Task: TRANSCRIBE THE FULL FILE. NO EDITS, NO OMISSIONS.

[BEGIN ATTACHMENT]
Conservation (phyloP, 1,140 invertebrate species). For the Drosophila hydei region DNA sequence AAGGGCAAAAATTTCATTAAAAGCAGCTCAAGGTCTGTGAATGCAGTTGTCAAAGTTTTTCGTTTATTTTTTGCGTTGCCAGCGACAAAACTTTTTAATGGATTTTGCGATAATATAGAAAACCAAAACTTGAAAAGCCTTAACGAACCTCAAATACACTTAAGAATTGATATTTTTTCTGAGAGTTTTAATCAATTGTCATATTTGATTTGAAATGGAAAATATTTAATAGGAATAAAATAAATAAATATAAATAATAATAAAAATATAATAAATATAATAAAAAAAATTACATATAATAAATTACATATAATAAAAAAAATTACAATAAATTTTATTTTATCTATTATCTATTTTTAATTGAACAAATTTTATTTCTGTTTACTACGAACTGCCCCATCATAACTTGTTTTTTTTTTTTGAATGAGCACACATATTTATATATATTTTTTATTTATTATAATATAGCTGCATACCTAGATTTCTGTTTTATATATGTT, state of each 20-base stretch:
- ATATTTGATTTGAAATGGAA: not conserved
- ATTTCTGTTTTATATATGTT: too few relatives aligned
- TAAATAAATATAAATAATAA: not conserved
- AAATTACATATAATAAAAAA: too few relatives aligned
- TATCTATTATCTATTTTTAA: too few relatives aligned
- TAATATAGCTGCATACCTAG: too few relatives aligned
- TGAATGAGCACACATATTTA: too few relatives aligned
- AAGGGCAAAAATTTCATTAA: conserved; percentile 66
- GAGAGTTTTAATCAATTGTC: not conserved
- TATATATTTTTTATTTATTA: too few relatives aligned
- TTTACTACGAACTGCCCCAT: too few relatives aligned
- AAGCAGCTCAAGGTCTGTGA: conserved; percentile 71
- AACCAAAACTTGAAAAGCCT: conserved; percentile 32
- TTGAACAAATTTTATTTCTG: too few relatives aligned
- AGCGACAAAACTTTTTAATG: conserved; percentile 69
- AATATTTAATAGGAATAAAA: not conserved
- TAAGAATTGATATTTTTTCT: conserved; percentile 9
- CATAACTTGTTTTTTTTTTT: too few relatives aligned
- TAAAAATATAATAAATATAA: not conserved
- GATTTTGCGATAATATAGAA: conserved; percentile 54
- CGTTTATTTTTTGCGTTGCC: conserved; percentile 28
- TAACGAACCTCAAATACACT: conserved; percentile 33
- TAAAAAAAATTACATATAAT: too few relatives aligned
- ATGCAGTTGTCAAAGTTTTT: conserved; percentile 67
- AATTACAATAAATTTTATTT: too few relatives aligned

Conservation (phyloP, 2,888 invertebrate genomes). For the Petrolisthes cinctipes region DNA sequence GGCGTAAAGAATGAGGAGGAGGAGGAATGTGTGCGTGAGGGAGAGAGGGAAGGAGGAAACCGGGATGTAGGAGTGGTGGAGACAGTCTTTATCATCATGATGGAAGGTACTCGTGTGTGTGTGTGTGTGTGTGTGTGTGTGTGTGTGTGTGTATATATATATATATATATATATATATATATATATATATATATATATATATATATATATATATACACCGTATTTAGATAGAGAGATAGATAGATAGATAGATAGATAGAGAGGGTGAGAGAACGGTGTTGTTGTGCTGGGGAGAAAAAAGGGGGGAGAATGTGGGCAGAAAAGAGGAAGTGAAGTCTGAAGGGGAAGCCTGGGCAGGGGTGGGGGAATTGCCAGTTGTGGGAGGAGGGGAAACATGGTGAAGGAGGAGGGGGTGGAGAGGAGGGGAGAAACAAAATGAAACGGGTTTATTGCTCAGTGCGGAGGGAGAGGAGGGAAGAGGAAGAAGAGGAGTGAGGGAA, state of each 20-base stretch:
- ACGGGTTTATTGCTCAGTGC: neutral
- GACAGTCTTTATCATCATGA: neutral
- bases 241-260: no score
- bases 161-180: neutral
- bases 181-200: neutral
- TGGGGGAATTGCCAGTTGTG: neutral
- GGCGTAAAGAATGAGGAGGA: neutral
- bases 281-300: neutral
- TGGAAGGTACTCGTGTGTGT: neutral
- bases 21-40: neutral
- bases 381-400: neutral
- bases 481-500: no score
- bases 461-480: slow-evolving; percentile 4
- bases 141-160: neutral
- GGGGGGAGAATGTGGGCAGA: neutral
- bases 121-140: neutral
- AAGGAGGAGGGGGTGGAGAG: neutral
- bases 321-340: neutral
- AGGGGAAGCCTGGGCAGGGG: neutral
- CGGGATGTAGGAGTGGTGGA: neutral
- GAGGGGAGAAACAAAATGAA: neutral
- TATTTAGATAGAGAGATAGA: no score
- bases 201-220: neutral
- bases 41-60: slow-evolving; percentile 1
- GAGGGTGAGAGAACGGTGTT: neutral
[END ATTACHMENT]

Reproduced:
Conservation (phyloP, 1,140 invertebrate species). For the Drosophila hydei region DNA sequence AAGGGCAAAAATTTCATTAAAAGCAGCTCAAGGTCTGTGAATGCAGTTGTCAAAGTTTTTCGTTTATTTTTTGCGTTGCCAGCGACAAAACTTTTTAATGGATTTTGCGATAATATAGAAAACCAAAACTTGAAAAGCCTTAACGAACCTCAAATACACTTAAGAATTGATATTTTTTCTGAGAGTTTTAATCAATTGTCATATTTGATTTGAAATGGAAAATATTTAATAGGAATAAAATAAATAAATATAAATAATAATAAAAATATAATAAATATAATAAAAAAAATTACATATAATAAATTACATATAATAAAAAAAATTACAATAAATTTTATTTTATCTATTATCTATTTTTAATTGAACAAATTTTATTTCTGTTTACTACGAACTGCCCCATCATAACTTGTTTTTTTTTTTTGAATGAGCACACATATTTATATATATTTTTTATTTATTATAATATAGCTGCATACCTAGATTTCTGTTTTATATATGTT, state of each 20-base stretch:
- ATATTTGATTTGAAATGGAA: not conserved
- ATTTCTGTTTTATATATGTT: too few relatives aligned
- TAAATAAATATAAATAATAA: not conserved
- AAATTACATATAATAAAAAA: too few relatives aligned
- TATCTATTATCTATTTTTAA: too few relatives aligned
- TAATATAGCTGCATACCTAG: too few relatives aligned
- TGAATGAGCACACATATTTA: too few relatives aligned
- AAGGGCAAAAATTTCATTAA: conserved; percentile 66
- GAGAGTTTTAATCAATTGTC: not conserved
- TATATATTTTTTATTTATTA: too few relatives aligned
- TTTACTACGAACTGCCCCAT: too few relatives aligned
- AAGCAGCTCAAGGTCTGTGA: conserved; percentile 71
- AACCAAAACTTGAAAAGCCT: conserved; percentile 32
- TTGAACAAATTTTATTTCTG: too few relatives aligned
- AGCGACAAAACTTTTTAATG: conserved; percentile 69
- AATATTTAATAGGAATAAAA: not conserved
- TAAGAATTGATATTTTTTCT: conserved; percentile 9
- CATAACTTGTTTTTTTTTTT: too few relatives aligned
- TAAAAATATAATAAATATAA: not conserved
- GATTTTGCGATAATATAGAA: conserved; percentile 54
- CGTTTATTTTTTGCGTTGCC: conserved; percentile 28
- TAACGAACCTCAAATACACT: conserved; percentile 33
- TAAAAAAAATTACATATAAT: too few relatives aligned
- ATGCAGTTGTCAAAGTTTTT: conserved; percentile 67
- AATTACAATAAATTTTATTT: too few relatives aligned

Conservation (phyloP, 2,888 invertebrate genomes). For the Petrolisthes cinctipes region DNA sequence GGCGTAAAGAATGAGGAGGAGGAGGAATGTGTGCGTGAGGGAGAGAGGGAAGGAGGAAACCGGGATGTAGGAGTGGTGGAGACAGTCTTTATCATCATGATGGAAGGTACTCGTGTGTGTGTGTGTGTGTGTGTGTGTGTGTGTGTGTGTGTATATATATATATATATATATATATATATATATATATATATATATATATATATATATATATATACACCGTATTTAGATAGAGAGATAGATAGATAGATAGATAGATAGAGAGGGTGAGAGAACGGTGTTGTTGTGCTGGGGAGAAAAAAGGGGGGAGAATGTGGGCAGAAAAGAGGAAGTGAAGTCTGAAGGGGAAGCCTGGGCAGGGGTGGGGGAATTGCCAGTTGTGGGAGGAGGGGAAACATGGTGAAGGAGGAGGGGGTGGAGAGGAGGGGAGAAACAAAATGAAACGGGTTTATTGCTCAGTGCGGAGGGAGAGGAGGGAAGAGGAAGAAGAGGAGTGAGGGAA, state of each 20-base stretch:
- ACGGGTTTATTGCTCAGTGC: neutral
- GACAGTCTTTATCATCATGA: neutral
- bases 241-260: no score
- bases 161-180: neutral
- bases 181-200: neutral
- TGGGGGAATTGCCAGTTGTG: neutral
- GGCGTAAAGAATGAGGAGGA: neutral
- bases 281-300: neutral
- TGGAAGGTACTCGTGTGTGT: neutral
- bases 21-40: neutral
- bases 381-400: neutral
- bases 481-500: no score
- bases 461-480: slow-evolving; percentile 4
- bases 141-160: neutral
- GGGGGGAGAATGTGGGCAGA: neutral
- bases 121-140: neutral
- AAGGAGGAGGGGGTGGAGAG: neutral
- bases 321-340: neutral
- AGGGGAAGCCTGGGCAGGGG: neutral
- CGGGATGTAGGAGTGGTGGA: neutral
- GAGGGGAGAAACAAAATGAA: neutral
- TATTTAGATAGAGAGATAGA: no score
- bases 201-220: neutral
- bases 41-60: slow-evolving; percentile 1
- GAGGGTGAGAGAACGGTGTT: neutral